It has been a while guys.
It has been a while guys.
I think this is a good opportunity to talk about something concrete we are actively looking at, explained in a way that (I hope) will catch the attention of everyone (including my mum, who I can see right now with her dictionary on… And no, she does not use Google translate)
The two big families of the new lending landscape are P2P lending (person to person) or SME lending (to small businesses).
There are also some hybrid versions of it like corporate lending money to their employees or persons lending a fraction of the capital to a business, in a crowd funded way, but I would say these are less populars.
Let s start with SME lending.
There is no way a bank can profitably make a 20K loan to a business.
The cost of the paper and the time of the employee(s) required to assess, release, monitor and eventually recover the money back will easily eat all the mark-up that the institution would possibly charge (unless they apply illegal outrageous interest rates, which would put them out of business anyway).
This is what became the core business of many Startups of this space.
Use non-conventional (like aggregated data from the POS or geo-localised transactions data) and conventional (good old bank statements) data to make an assessment on how likely is the chance to recover the money if and when the loan happens.
Now : there are two big families of these Startups (I know, life is a binary tree) : the one competing with the banks (by collecting their own capital and lending their own money) and the one trying to re-intermediate the banks in this process (in other words, selling their platform and services to the banks so they can use their capital to perform the loans).
An example of the latter is Advanced Merchant Payments, out of Hong Kong,
focused on the provision of working capital loans to SME’s based on an algorithm that credit scores Merchant payment and bank account data.
IWOCA, focused on the UK and European eTailer market uses an algorithm to provide working capital loans to eTailers based on their digital footprints across Ebay, Amazon PayPal etc. The latter is an example of a startup in competition with banks.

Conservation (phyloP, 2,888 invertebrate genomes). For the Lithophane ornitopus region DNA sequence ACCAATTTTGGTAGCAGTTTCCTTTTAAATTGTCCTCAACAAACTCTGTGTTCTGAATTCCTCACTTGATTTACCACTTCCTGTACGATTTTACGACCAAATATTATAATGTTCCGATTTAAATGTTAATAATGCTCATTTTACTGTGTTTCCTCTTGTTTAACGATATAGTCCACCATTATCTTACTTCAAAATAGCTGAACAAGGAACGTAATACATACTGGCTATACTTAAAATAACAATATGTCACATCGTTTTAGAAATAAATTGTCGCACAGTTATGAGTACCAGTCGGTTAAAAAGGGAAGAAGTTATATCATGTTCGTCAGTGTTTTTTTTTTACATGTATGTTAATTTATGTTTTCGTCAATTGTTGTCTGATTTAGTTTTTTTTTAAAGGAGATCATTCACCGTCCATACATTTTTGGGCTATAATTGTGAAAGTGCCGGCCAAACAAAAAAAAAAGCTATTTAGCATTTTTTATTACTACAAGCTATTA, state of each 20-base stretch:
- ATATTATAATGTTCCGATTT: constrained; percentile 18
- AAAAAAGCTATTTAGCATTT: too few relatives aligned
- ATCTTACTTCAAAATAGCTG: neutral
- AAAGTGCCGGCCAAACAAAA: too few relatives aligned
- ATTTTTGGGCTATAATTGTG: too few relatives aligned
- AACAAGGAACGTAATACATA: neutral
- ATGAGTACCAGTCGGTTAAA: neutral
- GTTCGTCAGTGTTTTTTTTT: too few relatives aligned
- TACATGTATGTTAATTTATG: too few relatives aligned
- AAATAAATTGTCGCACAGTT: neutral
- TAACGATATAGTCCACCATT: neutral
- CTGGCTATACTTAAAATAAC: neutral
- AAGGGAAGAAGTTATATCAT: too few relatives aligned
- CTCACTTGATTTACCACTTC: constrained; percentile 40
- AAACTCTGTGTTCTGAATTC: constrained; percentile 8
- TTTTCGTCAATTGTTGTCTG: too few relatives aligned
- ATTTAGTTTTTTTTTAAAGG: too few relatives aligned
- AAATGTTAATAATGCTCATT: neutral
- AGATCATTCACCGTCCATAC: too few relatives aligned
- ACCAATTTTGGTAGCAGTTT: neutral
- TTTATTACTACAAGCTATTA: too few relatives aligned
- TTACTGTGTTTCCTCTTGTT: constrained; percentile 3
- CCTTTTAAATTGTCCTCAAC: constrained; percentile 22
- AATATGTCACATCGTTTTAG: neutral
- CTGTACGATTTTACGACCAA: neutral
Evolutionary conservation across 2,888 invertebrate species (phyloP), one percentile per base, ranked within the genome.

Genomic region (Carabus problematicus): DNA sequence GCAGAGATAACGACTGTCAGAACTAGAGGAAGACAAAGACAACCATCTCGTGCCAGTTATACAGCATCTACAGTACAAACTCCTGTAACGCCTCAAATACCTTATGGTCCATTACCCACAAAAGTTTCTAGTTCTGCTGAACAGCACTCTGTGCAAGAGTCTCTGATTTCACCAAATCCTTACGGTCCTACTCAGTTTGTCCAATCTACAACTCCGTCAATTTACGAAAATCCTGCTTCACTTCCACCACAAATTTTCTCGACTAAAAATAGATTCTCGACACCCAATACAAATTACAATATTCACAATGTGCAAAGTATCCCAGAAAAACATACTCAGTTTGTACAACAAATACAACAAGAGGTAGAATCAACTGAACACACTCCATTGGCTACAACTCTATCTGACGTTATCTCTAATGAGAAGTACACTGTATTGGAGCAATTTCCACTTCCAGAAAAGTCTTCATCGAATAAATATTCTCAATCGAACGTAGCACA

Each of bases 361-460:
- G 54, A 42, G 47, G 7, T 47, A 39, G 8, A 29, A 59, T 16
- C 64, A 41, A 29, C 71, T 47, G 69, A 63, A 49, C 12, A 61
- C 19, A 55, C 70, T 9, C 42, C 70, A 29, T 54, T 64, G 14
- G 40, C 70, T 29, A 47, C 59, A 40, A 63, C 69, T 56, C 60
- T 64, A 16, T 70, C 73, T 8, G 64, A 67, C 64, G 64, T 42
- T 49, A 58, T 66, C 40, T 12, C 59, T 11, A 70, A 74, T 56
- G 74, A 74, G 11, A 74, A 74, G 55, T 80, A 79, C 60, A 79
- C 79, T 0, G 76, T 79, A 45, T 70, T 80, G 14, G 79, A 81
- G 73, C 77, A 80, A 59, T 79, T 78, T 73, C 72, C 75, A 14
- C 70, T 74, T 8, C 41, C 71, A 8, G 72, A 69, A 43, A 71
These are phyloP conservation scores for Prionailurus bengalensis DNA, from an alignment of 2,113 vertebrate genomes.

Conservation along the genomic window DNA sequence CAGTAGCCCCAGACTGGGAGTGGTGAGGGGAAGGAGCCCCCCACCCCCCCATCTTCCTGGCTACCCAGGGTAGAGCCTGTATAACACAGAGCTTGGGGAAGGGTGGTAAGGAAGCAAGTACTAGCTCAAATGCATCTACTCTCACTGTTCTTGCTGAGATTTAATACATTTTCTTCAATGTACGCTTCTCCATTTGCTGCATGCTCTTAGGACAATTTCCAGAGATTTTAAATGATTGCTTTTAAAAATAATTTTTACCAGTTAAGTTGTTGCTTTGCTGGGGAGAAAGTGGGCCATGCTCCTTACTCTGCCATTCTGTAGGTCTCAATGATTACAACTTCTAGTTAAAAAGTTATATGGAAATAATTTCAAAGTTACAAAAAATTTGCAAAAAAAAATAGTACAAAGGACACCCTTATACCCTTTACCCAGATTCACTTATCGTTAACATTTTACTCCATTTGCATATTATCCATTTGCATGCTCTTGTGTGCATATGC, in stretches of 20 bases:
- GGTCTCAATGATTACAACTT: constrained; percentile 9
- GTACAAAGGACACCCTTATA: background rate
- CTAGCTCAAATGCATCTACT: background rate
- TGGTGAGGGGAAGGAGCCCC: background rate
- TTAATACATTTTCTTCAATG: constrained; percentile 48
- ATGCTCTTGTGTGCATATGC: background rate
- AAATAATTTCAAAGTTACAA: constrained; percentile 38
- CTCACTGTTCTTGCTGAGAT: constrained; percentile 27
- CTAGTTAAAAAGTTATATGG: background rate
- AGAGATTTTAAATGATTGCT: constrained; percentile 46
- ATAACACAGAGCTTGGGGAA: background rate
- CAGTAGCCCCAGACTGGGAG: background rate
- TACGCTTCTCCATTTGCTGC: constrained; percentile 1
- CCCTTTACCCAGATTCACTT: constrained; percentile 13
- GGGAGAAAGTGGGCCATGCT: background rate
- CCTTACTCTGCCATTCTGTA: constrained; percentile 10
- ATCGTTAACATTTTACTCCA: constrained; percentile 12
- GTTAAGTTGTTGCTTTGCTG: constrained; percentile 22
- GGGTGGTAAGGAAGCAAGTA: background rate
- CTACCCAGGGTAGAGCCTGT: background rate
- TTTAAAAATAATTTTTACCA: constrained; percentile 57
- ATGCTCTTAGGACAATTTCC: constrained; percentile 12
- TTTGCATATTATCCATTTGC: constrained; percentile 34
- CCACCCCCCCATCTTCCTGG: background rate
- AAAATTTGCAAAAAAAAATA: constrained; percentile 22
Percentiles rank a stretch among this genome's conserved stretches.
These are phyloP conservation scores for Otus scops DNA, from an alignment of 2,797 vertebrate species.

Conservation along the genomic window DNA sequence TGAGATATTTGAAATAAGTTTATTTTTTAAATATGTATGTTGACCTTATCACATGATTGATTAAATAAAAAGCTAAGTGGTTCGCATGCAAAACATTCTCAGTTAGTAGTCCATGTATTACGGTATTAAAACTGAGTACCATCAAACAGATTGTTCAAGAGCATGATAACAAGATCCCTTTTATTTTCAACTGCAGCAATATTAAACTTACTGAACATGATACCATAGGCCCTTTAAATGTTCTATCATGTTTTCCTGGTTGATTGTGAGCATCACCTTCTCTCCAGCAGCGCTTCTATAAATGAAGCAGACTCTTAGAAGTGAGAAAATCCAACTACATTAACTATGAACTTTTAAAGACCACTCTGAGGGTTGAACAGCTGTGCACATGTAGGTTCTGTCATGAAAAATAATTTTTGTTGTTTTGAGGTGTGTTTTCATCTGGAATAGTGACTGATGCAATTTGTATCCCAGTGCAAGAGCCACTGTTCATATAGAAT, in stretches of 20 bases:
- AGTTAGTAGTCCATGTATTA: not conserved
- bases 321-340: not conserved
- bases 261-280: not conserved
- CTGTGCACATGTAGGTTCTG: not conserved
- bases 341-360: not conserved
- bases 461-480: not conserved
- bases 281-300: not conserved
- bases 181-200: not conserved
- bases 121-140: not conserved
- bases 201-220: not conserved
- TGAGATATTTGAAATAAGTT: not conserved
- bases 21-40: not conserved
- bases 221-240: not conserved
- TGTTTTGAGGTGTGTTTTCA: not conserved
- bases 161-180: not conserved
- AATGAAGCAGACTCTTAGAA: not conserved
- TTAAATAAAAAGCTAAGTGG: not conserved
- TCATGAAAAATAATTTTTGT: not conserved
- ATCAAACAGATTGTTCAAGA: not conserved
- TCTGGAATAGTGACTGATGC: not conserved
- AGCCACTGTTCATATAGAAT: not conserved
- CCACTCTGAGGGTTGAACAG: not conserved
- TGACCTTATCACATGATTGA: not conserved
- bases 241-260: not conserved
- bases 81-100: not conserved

They are both doing quite well, and of course I will not put my Venture Capital hat on as the purpose of this is purely informative.
The default rate (the loans not repaid back) is reasonably low, and the return is good. Remember, for some businesses there is no other way to have access to capital.
Let s talk about P2P lending.
This space is very crowded, and actually even easier to understand : if I have a decent social presence, if my network is solid, if I am a regular customer of e-commerce platforms (like eBay) that allows some data about my transactions to be pulled off, if on the top of it I give access to my bank statements, you can have a quite educated guess whether or not I will be able to repay a small loan that I am asking.
Interesting enough, this “universal, empirical credit score” can be built using a number of different techniques, including NPL and psychological questionnaires (I am thinking specifically to EFL that releases microcredit based on a very specific profile questionnaire, started in developing countries.
Recently, many Startups have arisen just using Facebook and LinkedIn to assess credit worthiness. Still early stage, but promising.
P2P lending is booming in countries (like Latin America) where the Consumer loans have very high interest rates, but it started in US and more maitre countries as data were of course richer and available in an easier way.
Here is a US panorama of the most famous P2P lending platforms.
I am – on purpose – leaving out the crowd funding, for which a separate post will be due.
If any of you bothered to read so far, would be great to hear your thoughts on this. Obviously, if you are in the Fintech business you should have stopped a while ago.
The reason for this post is that I saw this morning on my Facebook wall a dear friend asking me : “Matteo, can you explain to my step-father why Bitcoin is or can become so important, in words he can understand?”.
I leave that challenge for a future post, and starts with something else…